The Invisible Man

Jupiter was no bigger than a five centavo coin when it shined that night. Thrilled, he placed it inside the hole he made with his fingers and peeped through it into the sky with one eye. He took a photograph of the sighting but his phone camera failed to deliver justice and so he decided to just discard it.

Overhead, its glow was diluted by the increased display lightings of the bookstore. As he stood outside, he then watched the storekeepers and the customers raced -like lab mice- the mazes of the bookcases inside. Uninvited, he crushed his half done cigarette and went in and did the same. He started with the selected features and trod along the modern classics section until he slowed down when he reached the aisle between the Russian giants and H.G. Wells. He decided to procrastinate venturing and opted for the latter instead this time. Besides, he figured that reading Tolstoy or Dostoevsky would not sit very well with commuting on public transportation and discerned that he doesn’t want another unfinished book.

He had plenty of time, he tried to convince himself. But by the year he reached thirty-four true friends had enormously reduced to mostly dead writers and fictional protagonists. It was as if living people were only worth trying out if their thoughts and general interests were first proof read and edited like any publication houses would do.

This he thought about and the million things that could potentially take place in his short lifespan. But who would dare care? After a while, people would eventually move on with their lives. He confronted himself with the thoughts of unreciprocated love affairs and unfulfilled passions. What if they discovered that the only thing he could ever love unconditionally was the rain? The time of the monsoon was coming and it would be cooler soon. The thought began to console him. It was not necessarily of importance but for him, they were like the soundtrack of a very good film and the foams in his drink.

They say that life flashes on by without you realizing it. And oftentimes we miss it especially when it counted the most. But in his case there were no flashes, no theatrics – Just a series of random movements and intermittent pauses.

On the escalator going down he bumped into an old colleague from the University. They exchanged numbers after going over a crash course of where their lives had led them since they last saw each other.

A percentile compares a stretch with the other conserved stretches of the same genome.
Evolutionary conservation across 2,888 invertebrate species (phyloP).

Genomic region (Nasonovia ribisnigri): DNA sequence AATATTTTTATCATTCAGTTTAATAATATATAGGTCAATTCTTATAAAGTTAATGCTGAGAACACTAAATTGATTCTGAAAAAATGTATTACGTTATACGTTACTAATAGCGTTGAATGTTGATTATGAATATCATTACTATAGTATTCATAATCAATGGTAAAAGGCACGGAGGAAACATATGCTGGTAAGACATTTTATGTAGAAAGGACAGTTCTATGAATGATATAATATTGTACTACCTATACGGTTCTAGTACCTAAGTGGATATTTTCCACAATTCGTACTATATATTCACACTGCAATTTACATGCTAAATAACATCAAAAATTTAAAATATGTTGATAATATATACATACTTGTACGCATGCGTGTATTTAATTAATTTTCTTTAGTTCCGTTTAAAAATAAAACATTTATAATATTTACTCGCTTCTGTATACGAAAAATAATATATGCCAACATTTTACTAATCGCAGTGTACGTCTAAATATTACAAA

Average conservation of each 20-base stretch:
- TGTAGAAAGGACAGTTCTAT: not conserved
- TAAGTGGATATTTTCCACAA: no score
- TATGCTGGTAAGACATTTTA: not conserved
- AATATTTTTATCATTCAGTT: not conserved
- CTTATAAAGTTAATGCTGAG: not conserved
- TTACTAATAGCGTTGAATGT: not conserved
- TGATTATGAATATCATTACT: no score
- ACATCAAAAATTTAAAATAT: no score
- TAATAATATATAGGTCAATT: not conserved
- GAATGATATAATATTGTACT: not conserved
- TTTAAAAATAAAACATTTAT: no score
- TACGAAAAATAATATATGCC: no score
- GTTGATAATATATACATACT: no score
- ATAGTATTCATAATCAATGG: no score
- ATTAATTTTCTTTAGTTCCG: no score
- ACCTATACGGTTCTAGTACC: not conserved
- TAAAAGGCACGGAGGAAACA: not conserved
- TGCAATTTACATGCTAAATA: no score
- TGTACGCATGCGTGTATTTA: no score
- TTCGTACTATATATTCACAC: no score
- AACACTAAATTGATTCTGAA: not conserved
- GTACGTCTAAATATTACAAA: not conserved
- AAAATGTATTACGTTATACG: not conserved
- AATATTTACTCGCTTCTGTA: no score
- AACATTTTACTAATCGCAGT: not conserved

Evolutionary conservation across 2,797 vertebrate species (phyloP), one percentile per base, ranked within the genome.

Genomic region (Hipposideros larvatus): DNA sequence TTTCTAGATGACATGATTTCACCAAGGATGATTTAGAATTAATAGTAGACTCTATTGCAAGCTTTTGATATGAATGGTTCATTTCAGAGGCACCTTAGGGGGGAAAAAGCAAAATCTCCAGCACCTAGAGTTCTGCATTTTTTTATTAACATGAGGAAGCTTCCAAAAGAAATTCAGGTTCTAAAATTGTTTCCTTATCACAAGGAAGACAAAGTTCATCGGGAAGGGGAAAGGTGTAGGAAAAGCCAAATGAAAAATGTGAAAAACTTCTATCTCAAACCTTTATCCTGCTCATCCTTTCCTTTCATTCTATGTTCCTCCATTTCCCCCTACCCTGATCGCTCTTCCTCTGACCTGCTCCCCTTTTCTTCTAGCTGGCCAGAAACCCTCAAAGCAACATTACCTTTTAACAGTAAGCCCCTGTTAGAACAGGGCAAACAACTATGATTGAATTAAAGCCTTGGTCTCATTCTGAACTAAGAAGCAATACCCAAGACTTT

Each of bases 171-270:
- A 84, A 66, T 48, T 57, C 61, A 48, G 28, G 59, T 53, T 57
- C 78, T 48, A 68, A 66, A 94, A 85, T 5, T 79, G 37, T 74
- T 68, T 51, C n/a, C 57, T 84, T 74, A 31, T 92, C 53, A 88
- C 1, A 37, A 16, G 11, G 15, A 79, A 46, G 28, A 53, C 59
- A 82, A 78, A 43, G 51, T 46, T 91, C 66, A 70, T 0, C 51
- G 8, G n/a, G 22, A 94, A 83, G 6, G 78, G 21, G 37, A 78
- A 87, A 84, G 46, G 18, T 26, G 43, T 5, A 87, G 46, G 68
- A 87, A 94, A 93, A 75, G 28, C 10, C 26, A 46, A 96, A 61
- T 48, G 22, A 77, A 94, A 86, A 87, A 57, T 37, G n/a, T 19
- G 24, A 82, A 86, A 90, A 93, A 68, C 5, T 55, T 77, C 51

During the dialogue all he was thinking about was the Irish coffee he was dying to have.

He never thought that the idea would ever touch his ugly mouth, but it did, he blurted it out, he felt ashamed.

In that moment everything else sounded broken to him.

It was a beautiful reclusion of the heart.

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It was nearly the end of the hour, most of the customers have already left the counters and those who remained were the regulars playing a few more rounds of pool before calling it quits. On a napkin she drew a Martian cat holding a flag and a pint, folded it in half and inserted it in my phone casing.

I was feeling light, tired. She said it might have been the lateness of the night; we were not the same as we used to be. We were different then, but in a way, have not changed much.  Probably we were both.

It was my turn to buy the next round. I was running thin on beer money, but the night was still asking.

It was a mistake, but who’s counting nowadays? The world is full of it. Everyone has drums and boxes filled with it.

“Where were we?”

“Back to where we used to be, in a place we ought to be” She insisted.

“But you’re moving back to California.”

“A tourniquet.”

“The moon was fuller the last time we were here. Your hair longer and I didn’t have this limp.”

“You were dashing” She chuckled.

I returned some myself. “Eight years of alcohol does a lot to you.”

The container trucks lined up overhead, stuck on a flyover across our window.  The stream of orange highway lamps traced the roads with broken lines and asphalt.  She wrapped her head as it rested on her upper arm and continued,